Along Came a Spider

Chapter 8: Release

by Jay of Lasgalen

Stories > First > Previous > Next

    Elladan awoke first the next morning, and stretched painfully.  His aches and pains seemed to have intensified overnight, and he moved stiffly.  With a slight groan, he got to his feet and checked on Elrohir, but his brother still slept, his temperature and pulse both normal.  Elladan breathed a sigh of relief.  Elrohir was growing stronger by the day, and would soon be fully restored to health.
    Ironically, now that they were about to leave the infirmary, he found he was beginning to become accustomed to the passage of time here in the depths of Thranduil’s place, and could tell it was early.  He was familiar now with the sounds and routines among the healers, and soon heard movement as breakfast was prepared for those patients able to eat.  There was a tap on the door, although it was already open, and Thalion – one of the newest apprentices – entered, carrying a tray laden with bread, honey, and fruit.  “Lord Elladan?  I have breakfast for you both.”  He glanced at Elrohir, seeming a little nervous, and lowered his voice as he set the tray down.  “I will leave it here.”  He left again silently.
    Placing a hand on his shoulder, Elladan shook his twin awake.  “El?  Elrohir!  Wake up.”
    Elrohir stirred and slowly opened his eyes, blinking a little.  He yawned, then smiled.  “Good morning.  I assume it is morning?   It is hard to tell here!”
    Elladan nodded.  “Yes, morning.  Thalion has just brought us breakfast.”  He sat at the foot of the bed, wincing a little, but trying to hide his stiffness from Elrohir.  He should have known he would be unsuccessful.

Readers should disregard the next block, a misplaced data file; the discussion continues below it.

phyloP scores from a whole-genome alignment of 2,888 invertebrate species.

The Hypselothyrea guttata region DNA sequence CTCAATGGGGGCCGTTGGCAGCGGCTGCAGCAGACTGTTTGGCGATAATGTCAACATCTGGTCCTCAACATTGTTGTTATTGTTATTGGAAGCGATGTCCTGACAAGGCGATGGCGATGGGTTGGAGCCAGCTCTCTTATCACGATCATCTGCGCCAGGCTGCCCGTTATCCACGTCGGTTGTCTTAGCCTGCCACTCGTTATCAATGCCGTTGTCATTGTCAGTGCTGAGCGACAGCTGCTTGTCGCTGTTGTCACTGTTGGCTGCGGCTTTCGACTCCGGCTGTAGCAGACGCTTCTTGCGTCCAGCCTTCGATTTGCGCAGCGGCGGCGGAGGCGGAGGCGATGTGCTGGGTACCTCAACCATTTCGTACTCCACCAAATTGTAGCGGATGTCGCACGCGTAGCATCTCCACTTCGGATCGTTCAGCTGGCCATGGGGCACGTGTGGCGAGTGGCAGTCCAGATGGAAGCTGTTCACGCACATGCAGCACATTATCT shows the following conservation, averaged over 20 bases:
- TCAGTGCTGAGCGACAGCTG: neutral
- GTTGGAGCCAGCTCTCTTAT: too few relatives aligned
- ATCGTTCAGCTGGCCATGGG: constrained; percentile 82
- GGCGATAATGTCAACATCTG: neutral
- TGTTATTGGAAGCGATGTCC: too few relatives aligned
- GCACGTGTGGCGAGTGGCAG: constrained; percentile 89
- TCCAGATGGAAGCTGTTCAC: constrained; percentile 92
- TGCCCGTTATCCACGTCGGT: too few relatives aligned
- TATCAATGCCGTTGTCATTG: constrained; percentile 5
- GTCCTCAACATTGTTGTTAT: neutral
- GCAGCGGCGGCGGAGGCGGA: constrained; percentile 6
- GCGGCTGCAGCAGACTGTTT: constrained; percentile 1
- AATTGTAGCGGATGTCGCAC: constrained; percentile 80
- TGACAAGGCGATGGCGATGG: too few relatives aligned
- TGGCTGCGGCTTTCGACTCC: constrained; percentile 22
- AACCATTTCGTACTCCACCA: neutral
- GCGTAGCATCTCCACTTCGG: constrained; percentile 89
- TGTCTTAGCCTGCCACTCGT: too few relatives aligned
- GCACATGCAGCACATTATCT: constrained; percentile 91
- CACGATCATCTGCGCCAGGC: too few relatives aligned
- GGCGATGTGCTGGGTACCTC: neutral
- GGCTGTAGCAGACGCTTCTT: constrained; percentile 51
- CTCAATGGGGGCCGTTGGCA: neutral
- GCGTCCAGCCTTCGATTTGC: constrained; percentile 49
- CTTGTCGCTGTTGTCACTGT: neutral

“You look a little uncomfortable, brother dear,” Elrohir observed.  “Perhaps you need a massage, or a comforting bath?”  He grinned suddenly at some private thought.
    “A bath would be an excellent idea,”  Elladan agreed.  “Breakfast can wait.  Come with me, talk with me.”

    While Elladan soaked away the stiffness of abused muscles, Elrohir sat on the wide edge of the bath, one hand trailing idly in the water as they talked.  “I want you to consider what revenge we can take on Legolas,”  Elladan explained.   “I know we cannot force him to saddle Calegdal – you were right; it would be cruel.  And anyway, where would he find a saddle?”
    “I suppose he could ride Alagos,”  Elrohir mused.  He sounded a little reluctant.  “Or better still, you could, and Legolas could ride Gilmith.  That way, you would both be on a horse you are unfamiliar with, and you would not have an unfair advantage.”
    Elladan gazed at his brother suspiciously.  “ ‘I would not have the advantage?’  El, whose side are you on?”
    “Yours, of course.  But it would be fairer, and Legolas would not have any possible reason to decline,” Elrohir pointed out reasonably.
    “No excuse to back out, you mean,”  Elladan clarified.  “Not that Thranduil would let him – he seems to think this is a matter of Lasgalen’s pride!”
    “Well, if the honour of Imladris rests on your sorry shoulders, we shall surely lose,”  Elrohir teased his brother.  “Legolas and Thranduil need have nothing to fear if that is the case!”